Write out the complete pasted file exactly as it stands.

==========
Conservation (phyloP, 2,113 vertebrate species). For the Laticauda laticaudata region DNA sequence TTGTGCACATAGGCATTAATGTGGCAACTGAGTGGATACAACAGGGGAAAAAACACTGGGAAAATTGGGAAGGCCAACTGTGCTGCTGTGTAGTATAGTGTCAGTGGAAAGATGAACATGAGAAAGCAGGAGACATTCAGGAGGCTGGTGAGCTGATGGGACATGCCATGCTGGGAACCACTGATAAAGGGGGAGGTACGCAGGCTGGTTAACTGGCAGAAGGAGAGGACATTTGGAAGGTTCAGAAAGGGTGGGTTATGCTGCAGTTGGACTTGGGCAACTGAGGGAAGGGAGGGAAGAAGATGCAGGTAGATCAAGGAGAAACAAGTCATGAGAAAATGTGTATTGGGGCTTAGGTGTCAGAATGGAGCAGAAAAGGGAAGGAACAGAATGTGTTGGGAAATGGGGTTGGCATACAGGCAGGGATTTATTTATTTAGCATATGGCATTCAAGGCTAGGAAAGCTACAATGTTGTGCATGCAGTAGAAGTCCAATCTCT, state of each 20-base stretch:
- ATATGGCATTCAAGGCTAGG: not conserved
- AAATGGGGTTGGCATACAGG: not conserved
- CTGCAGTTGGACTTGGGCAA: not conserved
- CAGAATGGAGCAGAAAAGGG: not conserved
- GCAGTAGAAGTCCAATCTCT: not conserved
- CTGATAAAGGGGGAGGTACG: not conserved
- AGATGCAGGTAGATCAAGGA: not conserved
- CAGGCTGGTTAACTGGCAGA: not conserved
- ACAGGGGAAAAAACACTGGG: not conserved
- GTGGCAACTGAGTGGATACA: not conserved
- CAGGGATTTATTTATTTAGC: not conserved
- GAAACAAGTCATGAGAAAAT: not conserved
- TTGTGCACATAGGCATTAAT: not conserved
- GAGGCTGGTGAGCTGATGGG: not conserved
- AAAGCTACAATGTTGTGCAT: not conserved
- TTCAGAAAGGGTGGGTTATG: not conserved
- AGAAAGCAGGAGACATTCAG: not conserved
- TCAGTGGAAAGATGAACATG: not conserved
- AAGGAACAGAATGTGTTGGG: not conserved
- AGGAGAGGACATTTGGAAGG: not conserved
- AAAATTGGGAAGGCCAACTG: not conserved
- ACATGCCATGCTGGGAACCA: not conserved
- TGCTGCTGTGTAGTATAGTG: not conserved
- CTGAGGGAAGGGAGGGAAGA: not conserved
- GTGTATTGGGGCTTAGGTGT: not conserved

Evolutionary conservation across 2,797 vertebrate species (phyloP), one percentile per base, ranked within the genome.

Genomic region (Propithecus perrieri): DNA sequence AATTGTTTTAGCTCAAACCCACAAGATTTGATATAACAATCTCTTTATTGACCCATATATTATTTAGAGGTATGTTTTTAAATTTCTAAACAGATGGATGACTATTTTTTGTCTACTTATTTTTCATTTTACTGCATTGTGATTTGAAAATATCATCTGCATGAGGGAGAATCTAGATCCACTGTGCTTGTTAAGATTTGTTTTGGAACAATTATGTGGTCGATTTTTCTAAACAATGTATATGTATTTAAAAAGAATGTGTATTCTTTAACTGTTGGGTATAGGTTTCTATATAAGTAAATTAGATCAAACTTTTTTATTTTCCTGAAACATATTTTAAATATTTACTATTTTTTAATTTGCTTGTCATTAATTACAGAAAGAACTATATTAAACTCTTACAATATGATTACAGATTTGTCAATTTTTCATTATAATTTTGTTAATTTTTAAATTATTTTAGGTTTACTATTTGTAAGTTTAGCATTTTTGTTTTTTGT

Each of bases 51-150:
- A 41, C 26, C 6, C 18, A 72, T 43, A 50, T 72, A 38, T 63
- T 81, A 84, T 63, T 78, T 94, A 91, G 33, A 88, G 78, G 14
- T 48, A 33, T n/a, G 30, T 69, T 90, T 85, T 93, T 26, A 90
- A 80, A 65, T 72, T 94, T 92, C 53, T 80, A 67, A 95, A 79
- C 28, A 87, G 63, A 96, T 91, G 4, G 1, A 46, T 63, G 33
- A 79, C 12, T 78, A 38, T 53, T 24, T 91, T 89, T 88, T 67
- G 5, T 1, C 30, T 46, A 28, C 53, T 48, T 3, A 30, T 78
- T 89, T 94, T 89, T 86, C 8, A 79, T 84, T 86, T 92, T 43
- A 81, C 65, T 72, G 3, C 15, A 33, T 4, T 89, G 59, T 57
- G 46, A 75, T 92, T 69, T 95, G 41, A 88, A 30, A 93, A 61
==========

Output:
Conservation (phyloP, 2,113 vertebrate species). For the Laticauda laticaudata region DNA sequence TTGTGCACATAGGCATTAATGTGGCAACTGAGTGGATACAACAGGGGAAAAAACACTGGGAAAATTGGGAAGGCCAACTGTGCTGCTGTGTAGTATAGTGTCAGTGGAAAGATGAACATGAGAAAGCAGGAGACATTCAGGAGGCTGGTGAGCTGATGGGACATGCCATGCTGGGAACCACTGATAAAGGGGGAGGTACGCAGGCTGGTTAACTGGCAGAAGGAGAGGACATTTGGAAGGTTCAGAAAGGGTGGGTTATGCTGCAGTTGGACTTGGGCAACTGAGGGAAGGGAGGGAAGAAGATGCAGGTAGATCAAGGAGAAACAAGTCATGAGAAAATGTGTATTGGGGCTTAGGTGTCAGAATGGAGCAGAAAAGGGAAGGAACAGAATGTGTTGGGAAATGGGGTTGGCATACAGGCAGGGATTTATTTATTTAGCATATGGCATTCAAGGCTAGGAAAGCTACAATGTTGTGCATGCAGTAGAAGTCCAATCTCT, state of each 20-base stretch:
- ATATGGCATTCAAGGCTAGG: not conserved
- AAATGGGGTTGGCATACAGG: not conserved
- CTGCAGTTGGACTTGGGCAA: not conserved
- CAGAATGGAGCAGAAAAGGG: not conserved
- GCAGTAGAAGTCCAATCTCT: not conserved
- CTGATAAAGGGGGAGGTACG: not conserved
- AGATGCAGGTAGATCAAGGA: not conserved
- CAGGCTGGTTAACTGGCAGA: not conserved
- ACAGGGGAAAAAACACTGGG: not conserved
- GTGGCAACTGAGTGGATACA: not conserved
- CAGGGATTTATTTATTTAGC: not conserved
- GAAACAAGTCATGAGAAAAT: not conserved
- TTGTGCACATAGGCATTAAT: not conserved
- GAGGCTGGTGAGCTGATGGG: not conserved
- AAAGCTACAATGTTGTGCAT: not conserved
- TTCAGAAAGGGTGGGTTATG: not conserved
- AGAAAGCAGGAGACATTCAG: not conserved
- TCAGTGGAAAGATGAACATG: not conserved
- AAGGAACAGAATGTGTTGGG: not conserved
- AGGAGAGGACATTTGGAAGG: not conserved
- AAAATTGGGAAGGCCAACTG: not conserved
- ACATGCCATGCTGGGAACCA: not conserved
- TGCTGCTGTGTAGTATAGTG: not conserved
- CTGAGGGAAGGGAGGGAAGA: not conserved
- GTGTATTGGGGCTTAGGTGT: not conserved

Evolutionary conservation across 2,797 vertebrate species (phyloP), one percentile per base, ranked within the genome.

Genomic region (Propithecus perrieri): DNA sequence AATTGTTTTAGCTCAAACCCACAAGATTTGATATAACAATCTCTTTATTGACCCATATATTATTTAGAGGTATGTTTTTAAATTTCTAAACAGATGGATGACTATTTTTTGTCTACTTATTTTTCATTTTACTGCATTGTGATTTGAAAATATCATCTGCATGAGGGAGAATCTAGATCCACTGTGCTTGTTAAGATTTGTTTTGGAACAATTATGTGGTCGATTTTTCTAAACAATGTATATGTATTTAAAAAGAATGTGTATTCTTTAACTGTTGGGTATAGGTTTCTATATAAGTAAATTAGATCAAACTTTTTTATTTTCCTGAAACATATTTTAAATATTTACTATTTTTTAATTTGCTTGTCATTAATTACAGAAAGAACTATATTAAACTCTTACAATATGATTACAGATTTGTCAATTTTTCATTATAATTTTGTTAATTTTTAAATTATTTTAGGTTTACTATTTGTAAGTTTAGCATTTTTGTTTTTTGT

Each of bases 51-150:
- A 41, C 26, C 6, C 18, A 72, T 43, A 50, T 72, A 38, T 63
- T 81, A 84, T 63, T 78, T 94, A 91, G 33, A 88, G 78, G 14
- T 48, A 33, T n/a, G 30, T 69, T 90, T 85, T 93, T 26, A 90
- A 80, A 65, T 72, T 94, T 92, C 53, T 80, A 67, A 95, A 79
- C 28, A 87, G 63, A 96, T 91, G 4, G 1, A 46, T 63, G 33
- A 79, C 12, T 78, A 38, T 53, T 24, T 91, T 89, T 88, T 67
- G 5, T 1, C 30, T 46, A 28, C 53, T 48, T 3, A 30, T 78
- T 89, T 94, T 89, T 86, C 8, A 79, T 84, T 86, T 92, T 43
- A 81, C 65, T 72, G 3, C 15, A 33, T 4, T 89, G 59, T 57
- G 46, A 75, T 92, T 69, T 95, G 41, A 88, A 30, A 93, A 61